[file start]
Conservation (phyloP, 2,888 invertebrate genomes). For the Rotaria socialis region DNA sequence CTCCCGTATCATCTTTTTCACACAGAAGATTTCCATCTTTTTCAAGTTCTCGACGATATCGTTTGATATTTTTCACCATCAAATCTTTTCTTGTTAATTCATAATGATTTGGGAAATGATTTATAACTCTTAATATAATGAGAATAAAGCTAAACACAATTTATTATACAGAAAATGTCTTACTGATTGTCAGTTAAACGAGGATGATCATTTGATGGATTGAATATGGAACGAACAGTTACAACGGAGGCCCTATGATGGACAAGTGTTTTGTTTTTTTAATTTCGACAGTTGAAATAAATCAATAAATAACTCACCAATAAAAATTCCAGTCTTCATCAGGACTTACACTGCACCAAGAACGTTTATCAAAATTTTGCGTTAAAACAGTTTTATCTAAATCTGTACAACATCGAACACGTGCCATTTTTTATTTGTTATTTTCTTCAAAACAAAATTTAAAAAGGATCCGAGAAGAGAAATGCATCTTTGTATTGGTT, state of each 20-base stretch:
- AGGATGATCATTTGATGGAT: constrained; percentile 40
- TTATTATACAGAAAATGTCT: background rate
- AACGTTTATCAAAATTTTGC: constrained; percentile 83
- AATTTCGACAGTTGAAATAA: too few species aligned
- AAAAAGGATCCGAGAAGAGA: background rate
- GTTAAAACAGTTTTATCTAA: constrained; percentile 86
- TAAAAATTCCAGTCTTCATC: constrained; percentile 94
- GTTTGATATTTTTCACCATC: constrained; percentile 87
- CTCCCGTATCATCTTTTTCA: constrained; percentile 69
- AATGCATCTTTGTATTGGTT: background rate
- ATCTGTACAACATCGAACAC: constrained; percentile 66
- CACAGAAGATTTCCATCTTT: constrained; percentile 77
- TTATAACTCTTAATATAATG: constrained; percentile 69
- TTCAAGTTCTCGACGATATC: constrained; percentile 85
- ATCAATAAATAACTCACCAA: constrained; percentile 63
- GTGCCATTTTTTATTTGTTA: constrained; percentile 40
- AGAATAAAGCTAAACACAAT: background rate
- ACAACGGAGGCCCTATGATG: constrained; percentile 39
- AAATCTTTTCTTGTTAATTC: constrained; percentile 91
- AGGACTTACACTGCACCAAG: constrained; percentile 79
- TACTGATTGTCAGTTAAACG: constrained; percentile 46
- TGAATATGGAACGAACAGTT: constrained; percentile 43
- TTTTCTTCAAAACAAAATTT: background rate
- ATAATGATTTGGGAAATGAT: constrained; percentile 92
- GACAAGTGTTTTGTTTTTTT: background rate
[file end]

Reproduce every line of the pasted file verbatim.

Conservation (phyloP, 2,888 invertebrate genomes). For the Rotaria socialis region DNA sequence CTCCCGTATCATCTTTTTCACACAGAAGATTTCCATCTTTTTCAAGTTCTCGACGATATCGTTTGATATTTTTCACCATCAAATCTTTTCTTGTTAATTCATAATGATTTGGGAAATGATTTATAACTCTTAATATAATGAGAATAAAGCTAAACACAATTTATTATACAGAAAATGTCTTACTGATTGTCAGTTAAACGAGGATGATCATTTGATGGATTGAATATGGAACGAACAGTTACAACGGAGGCCCTATGATGGACAAGTGTTTTGTTTTTTTAATTTCGACAGTTGAAATAAATCAATAAATAACTCACCAATAAAAATTCCAGTCTTCATCAGGACTTACACTGCACCAAGAACGTTTATCAAAATTTTGCGTTAAAACAGTTTTATCTAAATCTGTACAACATCGAACACGTGCCATTTTTTATTTGTTATTTTCTTCAAAACAAAATTTAAAAAGGATCCGAGAAGAGAAATGCATCTTTGTATTGGTT, state of each 20-base stretch:
- AGGATGATCATTTGATGGAT: constrained; percentile 40
- TTATTATACAGAAAATGTCT: background rate
- AACGTTTATCAAAATTTTGC: constrained; percentile 83
- AATTTCGACAGTTGAAATAA: too few species aligned
- AAAAAGGATCCGAGAAGAGA: background rate
- GTTAAAACAGTTTTATCTAA: constrained; percentile 86
- TAAAAATTCCAGTCTTCATC: constrained; percentile 94
- GTTTGATATTTTTCACCATC: constrained; percentile 87
- CTCCCGTATCATCTTTTTCA: constrained; percentile 69
- AATGCATCTTTGTATTGGTT: background rate
- ATCTGTACAACATCGAACAC: constrained; percentile 66
- CACAGAAGATTTCCATCTTT: constrained; percentile 77
- TTATAACTCTTAATATAATG: constrained; percentile 69
- TTCAAGTTCTCGACGATATC: constrained; percentile 85
- ATCAATAAATAACTCACCAA: constrained; percentile 63
- GTGCCATTTTTTATTTGTTA: constrained; percentile 40
- AGAATAAAGCTAAACACAAT: background rate
- ACAACGGAGGCCCTATGATG: constrained; percentile 39
- AAATCTTTTCTTGTTAATTC: constrained; percentile 91
- AGGACTTACACTGCACCAAG: constrained; percentile 79
- TACTGATTGTCAGTTAAACG: constrained; percentile 46
- TGAATATGGAACGAACAGTT: constrained; percentile 43
- TTTTCTTCAAAACAAAATTT: background rate
- ATAATGATTTGGGAAATGAT: constrained; percentile 92
- GACAAGTGTTTTGTTTTTTT: background rate